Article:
(Legg v Burton )
Bernard and June Clark were a Thatcherite success story; they exercised their right to buy their council house and created a nest egg. Perhaps for the first time in their family history, there was something to pass on to their nearest and dearest. Being new to making wills, they engaged a solicitor to prepare their July 2000 mirror wills, with a desire of ‘doing it once and doing it right’ (per Judge Matthews’ findings). The wills gave their estates to each other with gift over to their two daughters (Ann and Lynn) on the survivor’s death. The solicitor gave equivocal support to Bernard’s question about whether these will terms were ‘set in stone’ – it seems Bernard did not fully understand what the solicitor said about subsequent testamentary freedom, or only chose to hear what he wanted to. The judge nevertheless found that Bernard and June had verbally agreed not to revoke or change their July 2000 wills at two points: some time before, and immediately after, the attendance on them at home by the solicitor for the will signings. Bernard died soon after in May 2001 at which point neither Bernard nor June had changed or revoked their July 2000 wills. June lived another nearly 15 years, dying in April 2016. The relationship between June and her daughters weakened for various reasons in her widowhood and, after a series of other will changes, she died leaving her last will dated 12 December 2014 under which Ann and Lynn took much smaller legacies, the majority beneficiaries now being Lynn’s children Aaron and Michael.
(i) Were the verbal agreements between Bernard and June sufficient to invoke the doctrine of mutual wills, thus prohibiting June from making any changes to, or revoking her July 2000 will following Bernard’s death?
The judge held that yes, the verbal agreements were sufficient to invoke the doctrine. Furthermore, even if there were any problems characterising the agreement(s) as a valid contract (e.g. a contract involving a disposition of land needs to be in writing), he saw no reason why the doctrine could not instead be founded upon a proprietary estoppel, which he seemed ready to find here if necessary.
(ii) If the mutual wills doctrine was indeed invoked, at what point did the constructive trust arise and over what property?
The judge held that the parties were free to agree whatever constructive trust terms they desired, although in this case, as per what is ‘usually…imposed’ the trust commenced at June’s death and comprised everything which was left in her estate.
(iii) What is the significance of the case and how helpful is this judgment in clarifying the law in this area?
It remains to be seen. Judge Matthews has taken on the orthodox private client advice position, as often set out in textbooks, that making mutual wills is not sensible. This is primarily because mutual wills take away a testator’s ability to adapt their will to changing circumstances, but also because of the inherent uncertainty of relying upon a doctrine which requires a constructive trust (the terms and timing of which are very likely to be vague and thus probably disputed), to be effective. In contrast, this judgment shows it remains a helpful equitable remedy in certain cases. The question is how many cases? - i.e. will this one be severely restricted to its own facts, or can the principles be applied more widely? Doubtless this uncertainty will be seen as a potentially new or at least strengthened line of attack for disappointed beneficiaries, where the facts and evidence permit.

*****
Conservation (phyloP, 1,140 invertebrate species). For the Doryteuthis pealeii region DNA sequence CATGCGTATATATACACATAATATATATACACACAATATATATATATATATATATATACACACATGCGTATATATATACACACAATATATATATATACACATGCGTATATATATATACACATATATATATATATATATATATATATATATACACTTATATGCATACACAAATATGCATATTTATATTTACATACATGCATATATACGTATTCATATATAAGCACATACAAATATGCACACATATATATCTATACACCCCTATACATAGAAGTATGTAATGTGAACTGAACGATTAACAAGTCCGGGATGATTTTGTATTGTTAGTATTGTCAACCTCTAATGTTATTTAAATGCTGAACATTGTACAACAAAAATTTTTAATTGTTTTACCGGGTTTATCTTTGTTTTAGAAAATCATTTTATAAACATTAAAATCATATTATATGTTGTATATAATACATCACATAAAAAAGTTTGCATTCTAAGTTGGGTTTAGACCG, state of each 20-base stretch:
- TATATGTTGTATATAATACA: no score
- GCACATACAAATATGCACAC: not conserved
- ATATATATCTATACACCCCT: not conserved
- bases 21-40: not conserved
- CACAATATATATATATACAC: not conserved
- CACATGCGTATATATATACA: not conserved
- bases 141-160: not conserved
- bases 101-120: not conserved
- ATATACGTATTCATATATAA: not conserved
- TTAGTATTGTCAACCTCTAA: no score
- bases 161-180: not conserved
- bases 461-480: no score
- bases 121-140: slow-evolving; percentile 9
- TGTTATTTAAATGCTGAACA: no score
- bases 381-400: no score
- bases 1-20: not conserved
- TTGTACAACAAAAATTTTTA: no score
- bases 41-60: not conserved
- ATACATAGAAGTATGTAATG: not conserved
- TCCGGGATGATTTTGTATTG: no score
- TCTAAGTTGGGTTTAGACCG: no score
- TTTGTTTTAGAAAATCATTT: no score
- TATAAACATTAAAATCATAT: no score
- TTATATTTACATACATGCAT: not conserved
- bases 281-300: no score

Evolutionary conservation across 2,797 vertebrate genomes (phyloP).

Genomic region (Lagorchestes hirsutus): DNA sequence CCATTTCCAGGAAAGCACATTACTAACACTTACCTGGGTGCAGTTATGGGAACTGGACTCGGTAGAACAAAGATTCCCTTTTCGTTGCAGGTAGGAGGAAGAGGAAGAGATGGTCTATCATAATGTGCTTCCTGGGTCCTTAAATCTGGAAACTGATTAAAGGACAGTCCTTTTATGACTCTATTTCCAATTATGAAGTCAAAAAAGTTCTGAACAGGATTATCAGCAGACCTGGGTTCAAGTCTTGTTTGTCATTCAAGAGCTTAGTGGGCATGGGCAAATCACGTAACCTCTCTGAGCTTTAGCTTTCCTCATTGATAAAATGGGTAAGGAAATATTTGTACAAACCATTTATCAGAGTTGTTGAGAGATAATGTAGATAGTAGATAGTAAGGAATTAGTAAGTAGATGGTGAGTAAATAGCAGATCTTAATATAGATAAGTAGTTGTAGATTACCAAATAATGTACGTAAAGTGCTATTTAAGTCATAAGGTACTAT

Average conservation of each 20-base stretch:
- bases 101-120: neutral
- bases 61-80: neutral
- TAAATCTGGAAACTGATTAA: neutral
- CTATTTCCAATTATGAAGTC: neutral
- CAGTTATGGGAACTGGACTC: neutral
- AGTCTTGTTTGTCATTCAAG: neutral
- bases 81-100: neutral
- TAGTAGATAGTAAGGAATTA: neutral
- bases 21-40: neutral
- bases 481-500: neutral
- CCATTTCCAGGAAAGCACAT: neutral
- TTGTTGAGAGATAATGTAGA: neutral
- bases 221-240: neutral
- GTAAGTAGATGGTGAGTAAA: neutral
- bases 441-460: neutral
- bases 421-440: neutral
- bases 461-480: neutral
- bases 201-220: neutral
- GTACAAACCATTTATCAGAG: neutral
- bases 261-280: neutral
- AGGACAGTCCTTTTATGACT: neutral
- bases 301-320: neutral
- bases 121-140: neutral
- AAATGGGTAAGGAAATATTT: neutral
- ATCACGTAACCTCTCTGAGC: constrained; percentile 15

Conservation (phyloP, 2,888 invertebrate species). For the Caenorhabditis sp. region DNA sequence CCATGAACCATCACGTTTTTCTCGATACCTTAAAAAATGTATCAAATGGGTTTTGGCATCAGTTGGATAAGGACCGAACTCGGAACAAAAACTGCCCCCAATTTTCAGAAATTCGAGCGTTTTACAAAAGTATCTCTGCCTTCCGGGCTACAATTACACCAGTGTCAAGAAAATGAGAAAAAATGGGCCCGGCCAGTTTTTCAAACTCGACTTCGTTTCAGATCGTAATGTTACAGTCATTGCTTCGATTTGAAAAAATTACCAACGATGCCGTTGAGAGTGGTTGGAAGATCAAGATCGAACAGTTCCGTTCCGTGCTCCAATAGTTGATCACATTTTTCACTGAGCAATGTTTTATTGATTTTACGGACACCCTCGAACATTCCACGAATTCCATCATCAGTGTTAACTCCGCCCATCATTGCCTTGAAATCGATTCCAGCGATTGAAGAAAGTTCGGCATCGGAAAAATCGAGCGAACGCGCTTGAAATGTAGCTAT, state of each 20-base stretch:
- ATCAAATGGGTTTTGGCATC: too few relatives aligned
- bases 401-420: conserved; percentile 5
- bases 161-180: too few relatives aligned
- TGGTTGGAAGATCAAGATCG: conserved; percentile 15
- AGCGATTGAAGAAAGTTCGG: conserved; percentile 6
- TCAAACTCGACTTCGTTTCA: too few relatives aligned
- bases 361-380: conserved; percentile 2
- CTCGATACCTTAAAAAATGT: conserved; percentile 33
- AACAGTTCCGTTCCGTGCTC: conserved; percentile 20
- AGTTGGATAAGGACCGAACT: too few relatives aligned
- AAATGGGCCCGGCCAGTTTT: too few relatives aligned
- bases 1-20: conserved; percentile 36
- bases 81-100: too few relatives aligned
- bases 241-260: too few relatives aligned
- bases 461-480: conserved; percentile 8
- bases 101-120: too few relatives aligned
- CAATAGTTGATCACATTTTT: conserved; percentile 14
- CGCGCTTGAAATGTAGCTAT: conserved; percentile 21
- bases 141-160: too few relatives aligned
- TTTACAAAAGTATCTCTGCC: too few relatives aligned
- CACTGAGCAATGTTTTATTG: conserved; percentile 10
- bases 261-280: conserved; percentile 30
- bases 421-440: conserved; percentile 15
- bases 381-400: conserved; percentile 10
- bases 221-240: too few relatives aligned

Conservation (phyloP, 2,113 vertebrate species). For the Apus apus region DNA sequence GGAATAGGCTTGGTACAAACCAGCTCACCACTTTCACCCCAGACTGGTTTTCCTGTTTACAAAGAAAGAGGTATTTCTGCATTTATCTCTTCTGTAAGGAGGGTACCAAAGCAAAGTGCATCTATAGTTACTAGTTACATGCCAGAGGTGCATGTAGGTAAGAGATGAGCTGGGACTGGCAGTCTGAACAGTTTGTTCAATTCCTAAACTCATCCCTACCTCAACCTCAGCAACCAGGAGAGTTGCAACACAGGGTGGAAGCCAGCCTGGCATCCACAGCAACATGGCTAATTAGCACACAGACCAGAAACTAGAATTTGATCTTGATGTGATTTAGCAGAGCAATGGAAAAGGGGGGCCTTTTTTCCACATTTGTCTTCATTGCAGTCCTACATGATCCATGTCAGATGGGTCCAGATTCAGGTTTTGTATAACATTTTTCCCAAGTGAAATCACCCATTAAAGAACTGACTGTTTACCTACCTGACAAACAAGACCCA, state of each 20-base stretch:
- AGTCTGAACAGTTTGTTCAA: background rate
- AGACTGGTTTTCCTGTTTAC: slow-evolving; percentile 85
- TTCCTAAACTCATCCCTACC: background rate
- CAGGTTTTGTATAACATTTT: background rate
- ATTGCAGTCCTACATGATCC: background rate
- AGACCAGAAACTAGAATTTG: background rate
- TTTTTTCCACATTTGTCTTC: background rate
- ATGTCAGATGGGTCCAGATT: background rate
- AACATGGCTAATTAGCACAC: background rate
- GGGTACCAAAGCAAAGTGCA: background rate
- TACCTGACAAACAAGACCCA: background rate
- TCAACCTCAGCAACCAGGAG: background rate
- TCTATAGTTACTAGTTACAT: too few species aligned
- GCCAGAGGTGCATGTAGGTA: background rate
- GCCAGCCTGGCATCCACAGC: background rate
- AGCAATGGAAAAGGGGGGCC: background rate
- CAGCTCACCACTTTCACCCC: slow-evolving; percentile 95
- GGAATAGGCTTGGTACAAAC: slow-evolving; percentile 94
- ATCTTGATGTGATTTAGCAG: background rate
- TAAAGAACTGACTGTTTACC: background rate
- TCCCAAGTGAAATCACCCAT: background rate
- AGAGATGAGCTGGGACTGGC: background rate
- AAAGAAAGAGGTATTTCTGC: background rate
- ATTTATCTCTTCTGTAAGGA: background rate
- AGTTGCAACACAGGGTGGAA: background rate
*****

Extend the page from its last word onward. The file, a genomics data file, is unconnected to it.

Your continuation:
It is interesting to note the Law Commission’s three proposals for the doctrine in its recent wills consultation paper: (i) abolish it; (ii) reform it a little; (iii) write it into statute. The paper concluded (supported by the Law Society’s response) that mild reform is the preference. Writing it into statute was not approved because it would be seen to be encouraging this problematic doctrine. However, abolishing it was also seen as a step too far as it would limit a testator’s choices (a little ironic if you were the surviving party to a mutual will rueing having deprived themself of testamentary freedom such as June Clark). The mild proposed reform is for the assets subject to the trust arising on the first death to fall within the scope of an Inheritance (provision for family and dependants) Act 1975 claim on the second death. This weakens the doctrine. For example, using the above case again, someone who had been financially dependent upon June Clark’s trust assets would currently be prevented from claiming against these as they derive from Bernard’s estate. However, following the reform, those trust assets would be included within the definition of June’s net estate and could be claimed against.
(iv) What are the practical implications for practitioners?
Pending future judicial interpretation, practitioners would be well advised, especially in mirror will or joint property scenarios, to expressly cover whether the testator knows about mutual wills and how the doctrine could alter their planning. If, as is anticipated in the majority of situations, the testator does not want to burden their or the connected person’s estate with the possibility of a mutual will scenario, the will could confirm this by a clause expressly denying any intent to create a mutual will. If after taking professional advice, testators still favour mutual wills over tried and tested alternatives such as a life interest trust for the survivor, maybe a tangible way of showing the potentially lasting consequences for the survivor is for them to sign the same document i.e. a joint will.